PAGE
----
I often create tracks that consist of lots of layered (electronic) sounds. This gives me a hard time EQing the tracks so that the mix still feels right.

Instead of forming a solid wall of sound, It often ends up being smudgy. Or I apply too much EQ to some instruments until those simply sound crappy.

What are the most important (beginner) rules of thumb for EQing tracks? if there any any step-by-step method, that would be even better :)



5 Answers 5


The problem with electronic music is that you can add several drum tracks, pads, leads, arpeggios, vocal bit, aux percussion, etc. Then you'll apply some efx and you have a huge mess. If you are really having issues and can't make a mix work, think about composition as well. Maybe two pads are not needed while that organ is also going on? Or maybe you're doing minimal electronica and this is not relevant ;)

I start with drums and bass and make them sound the best they can. With contemporary music they should be pretty rocking with a good amount of impact. Everyone talks about subtractive eqing - but don't be afraid to boost - although with electronic sound sources this is not needed as much as 'acoustic' music.

Finding what frequencies to cut can be done by setting your eq to a narrow Q and boosting the gain to about +10 or +20db. Solo the track if you'd like, then sweep through the frequencies where you suspect the problem is - the offending freq should stick out when you hit it. Once you've found it, widen your Q a bit and take the gain into the -5 to -10 area depending on the eq model (some seem to have more effect with lower settings).

Cut the lows out of some of your pads and lead synths. Cut some of the low out of the Bass synth until the kick is coming through nice and strong, then bring it back in a bit till you like the amount of fullness. I've gotten some raw tracks for remixes and was surprised how much low cutting I had to do to match the original track in the bass guitar.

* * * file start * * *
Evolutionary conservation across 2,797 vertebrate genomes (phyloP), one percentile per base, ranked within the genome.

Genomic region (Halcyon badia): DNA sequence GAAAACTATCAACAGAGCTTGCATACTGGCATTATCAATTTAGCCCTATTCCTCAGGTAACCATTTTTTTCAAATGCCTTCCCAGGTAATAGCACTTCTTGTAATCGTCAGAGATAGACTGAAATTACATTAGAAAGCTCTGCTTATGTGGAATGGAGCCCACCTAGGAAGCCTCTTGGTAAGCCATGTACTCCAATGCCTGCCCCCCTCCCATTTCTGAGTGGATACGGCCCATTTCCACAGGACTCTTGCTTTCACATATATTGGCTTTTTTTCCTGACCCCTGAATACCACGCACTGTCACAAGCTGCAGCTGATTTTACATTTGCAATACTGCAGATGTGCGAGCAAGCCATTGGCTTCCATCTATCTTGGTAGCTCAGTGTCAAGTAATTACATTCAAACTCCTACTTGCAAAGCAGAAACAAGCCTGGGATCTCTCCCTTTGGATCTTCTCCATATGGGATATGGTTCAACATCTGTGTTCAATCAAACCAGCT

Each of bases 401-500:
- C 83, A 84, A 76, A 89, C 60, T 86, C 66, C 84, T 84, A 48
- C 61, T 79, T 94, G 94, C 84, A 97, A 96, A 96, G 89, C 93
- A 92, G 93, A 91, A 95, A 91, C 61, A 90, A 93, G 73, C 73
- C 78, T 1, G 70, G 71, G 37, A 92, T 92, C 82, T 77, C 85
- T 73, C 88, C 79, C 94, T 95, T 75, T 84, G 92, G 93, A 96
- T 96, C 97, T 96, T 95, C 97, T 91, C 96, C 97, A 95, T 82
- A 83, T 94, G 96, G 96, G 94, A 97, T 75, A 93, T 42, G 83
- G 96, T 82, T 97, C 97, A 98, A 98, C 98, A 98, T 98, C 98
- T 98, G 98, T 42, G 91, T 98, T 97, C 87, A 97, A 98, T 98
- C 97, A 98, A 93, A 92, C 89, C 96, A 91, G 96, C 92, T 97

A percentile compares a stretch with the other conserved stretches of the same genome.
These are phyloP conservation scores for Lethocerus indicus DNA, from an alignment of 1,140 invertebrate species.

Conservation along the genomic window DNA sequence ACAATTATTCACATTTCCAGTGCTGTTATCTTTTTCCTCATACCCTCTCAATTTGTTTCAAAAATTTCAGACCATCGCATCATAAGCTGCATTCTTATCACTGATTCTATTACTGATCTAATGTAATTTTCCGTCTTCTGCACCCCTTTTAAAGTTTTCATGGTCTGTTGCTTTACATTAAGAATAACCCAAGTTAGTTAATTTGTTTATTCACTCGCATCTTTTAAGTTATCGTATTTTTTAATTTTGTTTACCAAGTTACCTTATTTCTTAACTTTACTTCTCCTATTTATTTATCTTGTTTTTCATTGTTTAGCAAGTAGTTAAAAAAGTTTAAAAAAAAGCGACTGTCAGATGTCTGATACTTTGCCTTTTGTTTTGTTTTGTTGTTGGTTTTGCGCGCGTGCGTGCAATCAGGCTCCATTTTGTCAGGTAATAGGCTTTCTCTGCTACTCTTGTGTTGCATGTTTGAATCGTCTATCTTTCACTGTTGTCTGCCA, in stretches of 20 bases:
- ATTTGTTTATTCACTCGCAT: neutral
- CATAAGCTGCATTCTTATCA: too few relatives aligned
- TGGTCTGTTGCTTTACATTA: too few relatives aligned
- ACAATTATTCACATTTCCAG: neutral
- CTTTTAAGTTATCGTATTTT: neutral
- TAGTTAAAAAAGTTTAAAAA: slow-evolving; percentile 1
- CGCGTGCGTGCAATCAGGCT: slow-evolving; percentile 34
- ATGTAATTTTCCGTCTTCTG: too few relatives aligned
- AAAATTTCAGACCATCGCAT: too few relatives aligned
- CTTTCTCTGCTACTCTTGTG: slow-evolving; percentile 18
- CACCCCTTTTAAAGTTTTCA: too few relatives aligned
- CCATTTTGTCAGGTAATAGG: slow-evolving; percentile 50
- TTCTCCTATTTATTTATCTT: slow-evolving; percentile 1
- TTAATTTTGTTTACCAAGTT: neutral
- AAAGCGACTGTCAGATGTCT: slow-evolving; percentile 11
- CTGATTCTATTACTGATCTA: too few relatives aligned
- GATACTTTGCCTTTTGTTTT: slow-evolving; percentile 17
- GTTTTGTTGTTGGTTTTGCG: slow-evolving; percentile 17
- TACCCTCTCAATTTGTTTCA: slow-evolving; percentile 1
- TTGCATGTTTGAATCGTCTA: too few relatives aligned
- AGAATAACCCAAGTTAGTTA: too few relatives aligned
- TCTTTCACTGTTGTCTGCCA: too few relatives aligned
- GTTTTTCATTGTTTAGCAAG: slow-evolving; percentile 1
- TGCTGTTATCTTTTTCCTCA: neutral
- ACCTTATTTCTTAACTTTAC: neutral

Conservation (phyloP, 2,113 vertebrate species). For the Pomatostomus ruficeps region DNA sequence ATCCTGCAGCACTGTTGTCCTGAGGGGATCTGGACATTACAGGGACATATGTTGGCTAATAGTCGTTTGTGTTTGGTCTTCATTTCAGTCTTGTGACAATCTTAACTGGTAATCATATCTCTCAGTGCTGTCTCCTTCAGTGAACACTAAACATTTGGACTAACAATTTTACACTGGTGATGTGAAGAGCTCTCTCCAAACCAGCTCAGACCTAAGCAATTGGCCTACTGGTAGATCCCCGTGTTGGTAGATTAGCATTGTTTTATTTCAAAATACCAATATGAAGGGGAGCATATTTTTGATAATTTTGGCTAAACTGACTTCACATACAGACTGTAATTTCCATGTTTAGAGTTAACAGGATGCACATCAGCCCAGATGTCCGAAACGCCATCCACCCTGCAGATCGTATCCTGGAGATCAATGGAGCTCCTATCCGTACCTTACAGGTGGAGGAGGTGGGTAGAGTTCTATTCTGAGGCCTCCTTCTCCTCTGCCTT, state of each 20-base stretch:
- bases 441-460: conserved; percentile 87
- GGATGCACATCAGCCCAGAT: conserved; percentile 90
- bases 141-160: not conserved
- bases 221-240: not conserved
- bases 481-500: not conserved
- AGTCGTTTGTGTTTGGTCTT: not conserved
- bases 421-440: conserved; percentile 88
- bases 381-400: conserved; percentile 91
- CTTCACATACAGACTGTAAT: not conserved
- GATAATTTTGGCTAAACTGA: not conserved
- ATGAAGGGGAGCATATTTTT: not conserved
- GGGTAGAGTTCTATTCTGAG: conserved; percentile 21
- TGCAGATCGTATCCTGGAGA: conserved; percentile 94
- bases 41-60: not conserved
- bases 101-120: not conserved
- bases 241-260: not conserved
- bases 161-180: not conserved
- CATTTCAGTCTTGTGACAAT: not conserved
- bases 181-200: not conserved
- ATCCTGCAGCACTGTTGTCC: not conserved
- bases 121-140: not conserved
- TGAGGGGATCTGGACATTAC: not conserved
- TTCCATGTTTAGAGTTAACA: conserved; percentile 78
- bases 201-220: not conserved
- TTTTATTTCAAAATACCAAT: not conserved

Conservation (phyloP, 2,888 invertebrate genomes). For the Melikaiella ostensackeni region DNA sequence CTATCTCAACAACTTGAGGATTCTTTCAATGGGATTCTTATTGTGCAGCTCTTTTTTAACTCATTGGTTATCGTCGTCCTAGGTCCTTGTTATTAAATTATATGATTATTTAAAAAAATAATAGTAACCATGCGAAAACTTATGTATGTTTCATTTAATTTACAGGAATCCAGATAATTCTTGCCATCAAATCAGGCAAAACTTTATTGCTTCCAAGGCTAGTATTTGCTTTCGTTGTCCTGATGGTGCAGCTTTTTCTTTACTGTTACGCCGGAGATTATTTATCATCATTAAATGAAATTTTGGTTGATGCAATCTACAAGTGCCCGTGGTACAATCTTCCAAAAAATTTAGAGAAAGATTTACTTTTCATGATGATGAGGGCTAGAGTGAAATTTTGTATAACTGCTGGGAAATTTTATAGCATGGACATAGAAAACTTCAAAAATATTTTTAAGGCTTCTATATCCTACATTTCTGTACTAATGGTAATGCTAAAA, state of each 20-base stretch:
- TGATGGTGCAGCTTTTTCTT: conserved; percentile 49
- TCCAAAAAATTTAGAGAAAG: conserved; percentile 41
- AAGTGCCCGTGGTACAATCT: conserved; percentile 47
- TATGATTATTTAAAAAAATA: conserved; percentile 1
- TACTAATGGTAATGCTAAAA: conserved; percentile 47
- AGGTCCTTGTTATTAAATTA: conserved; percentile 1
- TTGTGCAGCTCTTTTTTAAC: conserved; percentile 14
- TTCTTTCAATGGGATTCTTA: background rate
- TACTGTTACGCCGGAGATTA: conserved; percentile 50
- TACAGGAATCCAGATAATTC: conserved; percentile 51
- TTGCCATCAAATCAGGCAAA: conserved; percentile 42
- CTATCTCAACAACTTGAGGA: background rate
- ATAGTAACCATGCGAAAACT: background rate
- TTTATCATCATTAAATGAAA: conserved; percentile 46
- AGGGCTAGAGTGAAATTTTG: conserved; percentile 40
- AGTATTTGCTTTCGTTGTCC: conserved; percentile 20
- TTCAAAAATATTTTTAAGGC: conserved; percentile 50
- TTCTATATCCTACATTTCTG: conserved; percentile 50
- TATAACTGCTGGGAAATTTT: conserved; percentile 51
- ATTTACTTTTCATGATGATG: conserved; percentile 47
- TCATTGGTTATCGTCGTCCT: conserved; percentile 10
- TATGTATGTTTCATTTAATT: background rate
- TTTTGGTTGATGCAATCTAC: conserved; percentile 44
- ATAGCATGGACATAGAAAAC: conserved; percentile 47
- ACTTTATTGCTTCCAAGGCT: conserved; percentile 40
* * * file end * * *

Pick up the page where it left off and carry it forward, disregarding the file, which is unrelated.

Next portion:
Compare with recordings you admire to make sure you're not ending up going too far in any one direction. Lately it seems like alot of the electronic music I hear is waaaay compressed - especially compressing the bass using the kick as a side chain.

Mixing is a never ending learning experience for me - I've been at it for years, but still feel I could improve much.

  • Thanks a lot for your advice! Some of this I am doing already,some is new and some is stuff that I also learned over the years but am still struggling to follow. I find it hard to resist to add that "just one more pad" to the track :-)
    – Adrian Grigore
    Commented Mar 7, 2011 at 22:27
  • My first tracks had waaaay too many parts in them - so many.
    – Sam Greene
    Commented Mar 15, 2011 at 4:18
  • Sam: Mine are even worse ;-)
    – Adrian Grigore
    Commented Mar 15, 2011 at 10:26

You should start with each EQ band at zero db (neutral), and adjust volume to a comfortable level first using the mixer faders or volume control.

From there, you should listen for peaks in the sound, freqencies that seem to stand out above the others. Find a fader or EQ frequency that influences this particular peak the most, and apply a small amount of cut to deemphasize it. Rinse and repeat.

If you are using a mixer, you can apply this method to individual instruments for greater control.

To train yourself how to identify peaks, play some ordinary (well-recorded) music through your EQ setup, turn up a frequency band, and hear how it affects the sound. Repeat for other frequency bands.

  • So the goal is to make each frequency range stand out as little as possible? (sorry for the dumb question, I'm just not sure what I am looking for exactly.)